_{i}[

*f*

_{r}(

*ω*

_{i})

^{2}−

*f*(

*ω*

_{i})

^{2}], where

*f*(

*ω*

_{i}) is the power spectrum of the daily annular mode time series in Fig. 4,

*f*

_{r}(

*ω*

_{i}) is the power spectral density function for a first-order Markov process (e.g., Chatfield 1989), and

*ω*

_{i}is a particular frequency. The function

*f*

_{r}(

*ω*

_{i}) has the formwhere

*α*is the lag 1-day autocorrelation, and

*σ*

^{2}is the variance of the AO index time series. For this least squares fit, the parameter

*α*is varied until a minimum is obtained in Σ

_{i}[

*f*

_{r}(

*ω*

_{i})

^{2}−

*f*(

*ω*

_{i})

^{2}]. For determining the confidence levels, 78 degrees of freedom are used for each spectral estimate, where it has been assumed that there are approximately two degrees of freedom for each seasonal periodogram value (Madden and Shea 1978). In addition, for each winter, the time series is tapered with a cosine bell that is applied to the initial and final 10% of the data. As can be seen from Fig. 4, the power spectrum for the daily annular mode time series is well described by a red noise, or first-order Markov, process. Given this property, I can estimate a decorrelation timescale

*T*for the daily annular mode time series (first-order Markov processes decay by a factor of

*e*in

*T*= −1/ln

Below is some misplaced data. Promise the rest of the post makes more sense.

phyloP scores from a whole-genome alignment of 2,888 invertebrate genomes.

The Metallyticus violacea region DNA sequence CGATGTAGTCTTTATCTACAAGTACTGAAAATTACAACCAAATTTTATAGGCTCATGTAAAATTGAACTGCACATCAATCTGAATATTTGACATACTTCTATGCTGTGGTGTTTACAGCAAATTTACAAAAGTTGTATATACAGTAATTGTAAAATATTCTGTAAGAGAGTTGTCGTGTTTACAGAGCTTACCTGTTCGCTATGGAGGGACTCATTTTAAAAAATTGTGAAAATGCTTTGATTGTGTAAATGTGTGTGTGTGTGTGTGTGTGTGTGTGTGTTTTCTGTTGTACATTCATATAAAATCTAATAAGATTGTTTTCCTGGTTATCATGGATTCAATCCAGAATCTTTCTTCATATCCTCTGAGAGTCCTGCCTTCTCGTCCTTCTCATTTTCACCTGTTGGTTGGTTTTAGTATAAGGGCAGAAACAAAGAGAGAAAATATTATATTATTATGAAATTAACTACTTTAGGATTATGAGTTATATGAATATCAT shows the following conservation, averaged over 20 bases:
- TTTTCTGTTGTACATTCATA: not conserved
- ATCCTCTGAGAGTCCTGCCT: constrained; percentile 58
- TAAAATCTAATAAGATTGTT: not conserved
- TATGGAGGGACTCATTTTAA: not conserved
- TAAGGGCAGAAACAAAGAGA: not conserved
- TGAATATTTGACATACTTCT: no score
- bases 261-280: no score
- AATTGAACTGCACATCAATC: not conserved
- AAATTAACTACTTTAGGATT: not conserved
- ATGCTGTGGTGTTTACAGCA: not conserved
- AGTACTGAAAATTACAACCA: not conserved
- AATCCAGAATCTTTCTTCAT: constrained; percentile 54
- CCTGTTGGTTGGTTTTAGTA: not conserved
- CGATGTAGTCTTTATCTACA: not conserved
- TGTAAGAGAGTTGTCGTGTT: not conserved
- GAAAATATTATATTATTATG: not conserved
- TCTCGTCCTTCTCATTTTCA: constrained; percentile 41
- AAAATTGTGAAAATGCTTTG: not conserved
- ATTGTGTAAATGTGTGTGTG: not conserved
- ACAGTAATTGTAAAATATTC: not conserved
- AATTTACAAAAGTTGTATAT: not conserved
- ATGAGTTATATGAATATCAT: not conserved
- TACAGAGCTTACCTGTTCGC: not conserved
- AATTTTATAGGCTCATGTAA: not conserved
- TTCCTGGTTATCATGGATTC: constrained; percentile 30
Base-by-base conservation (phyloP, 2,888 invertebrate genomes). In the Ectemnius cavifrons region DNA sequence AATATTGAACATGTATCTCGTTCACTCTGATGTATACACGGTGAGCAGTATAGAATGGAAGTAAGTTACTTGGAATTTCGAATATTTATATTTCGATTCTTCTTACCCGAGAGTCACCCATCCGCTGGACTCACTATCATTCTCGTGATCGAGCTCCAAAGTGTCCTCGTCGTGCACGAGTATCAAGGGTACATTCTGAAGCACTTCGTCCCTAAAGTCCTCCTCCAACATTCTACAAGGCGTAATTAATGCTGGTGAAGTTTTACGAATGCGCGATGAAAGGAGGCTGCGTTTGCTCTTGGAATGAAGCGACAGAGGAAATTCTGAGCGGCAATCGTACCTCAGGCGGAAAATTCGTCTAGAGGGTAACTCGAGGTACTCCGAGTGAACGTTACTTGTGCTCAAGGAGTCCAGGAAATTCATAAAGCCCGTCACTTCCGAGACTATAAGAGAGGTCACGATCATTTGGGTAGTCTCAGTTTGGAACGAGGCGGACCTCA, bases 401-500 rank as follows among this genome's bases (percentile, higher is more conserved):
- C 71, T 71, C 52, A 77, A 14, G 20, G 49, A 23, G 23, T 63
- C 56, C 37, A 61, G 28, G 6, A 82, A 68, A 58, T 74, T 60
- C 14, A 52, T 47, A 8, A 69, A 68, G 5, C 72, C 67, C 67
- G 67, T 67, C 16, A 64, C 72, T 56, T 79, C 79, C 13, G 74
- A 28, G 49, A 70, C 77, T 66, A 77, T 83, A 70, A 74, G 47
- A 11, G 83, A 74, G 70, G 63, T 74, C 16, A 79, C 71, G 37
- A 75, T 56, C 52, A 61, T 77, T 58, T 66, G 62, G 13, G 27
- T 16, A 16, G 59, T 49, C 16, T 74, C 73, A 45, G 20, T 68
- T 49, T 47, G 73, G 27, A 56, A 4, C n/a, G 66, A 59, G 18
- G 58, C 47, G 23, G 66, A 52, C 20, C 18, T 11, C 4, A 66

*α*days). It is found that the decorrelation timescale of the daily annular mode time series is 10.6 days.

I next examine the question of whether the first-order Markov process illustrated by the random time series in Fig. 2 and the power spectrum shown in Fig. 4 describes a substantial fraction of the interannual variability of the AO index. One approach may be to compare the red noise power spectrum shown in Fig. 4 extended to interannual timescales with the power spectrum of the interannual AO index in Fig. 1. However, because the latter time series consists of 3-month averages, once per year, it is likely that aliasing by many different timescales with periods less than 1 yr is a series problem. Instead, to address this question, the following procedure is adopted. I first generate a synthetic time series consisting of 270 000 90-day winter seasons. This time series is specified to be a first-order Markov process that has the same variance and lag 1-day autocorrelation as the daily annular mode time series. In order to mimic the discontinuity from one winter season to the next, after each 90-day segment, the time series is restarted with a new random value. After this calculation is completed, a new time series is generated that consists of 270 000 winter-mean values. The extent to which the variability of this synthetic time series captures that of the AO index is evaluated by calculating the ratio of the variance of the AO index time series shown in Fig. 1 to that of the synthetic time series (recall that I defined variance to refer to that of winter-mean values). A ratio of 1.26 is found, indicating that the variance associated with the synthetic time series is a substantial fraction of that for the AO index (the results from statistical analyses that examine the relationship between the synthetic and AO index time series will be presented in more detail in the next section). Since the synthetic time series simulates the intraseasonal characteristics of the AO index, this result implies that a large fraction of the interannual variability of the AO index is indeed attributable to much shorter timescale intraseasonal processes.

## 3. Results

### a. Trend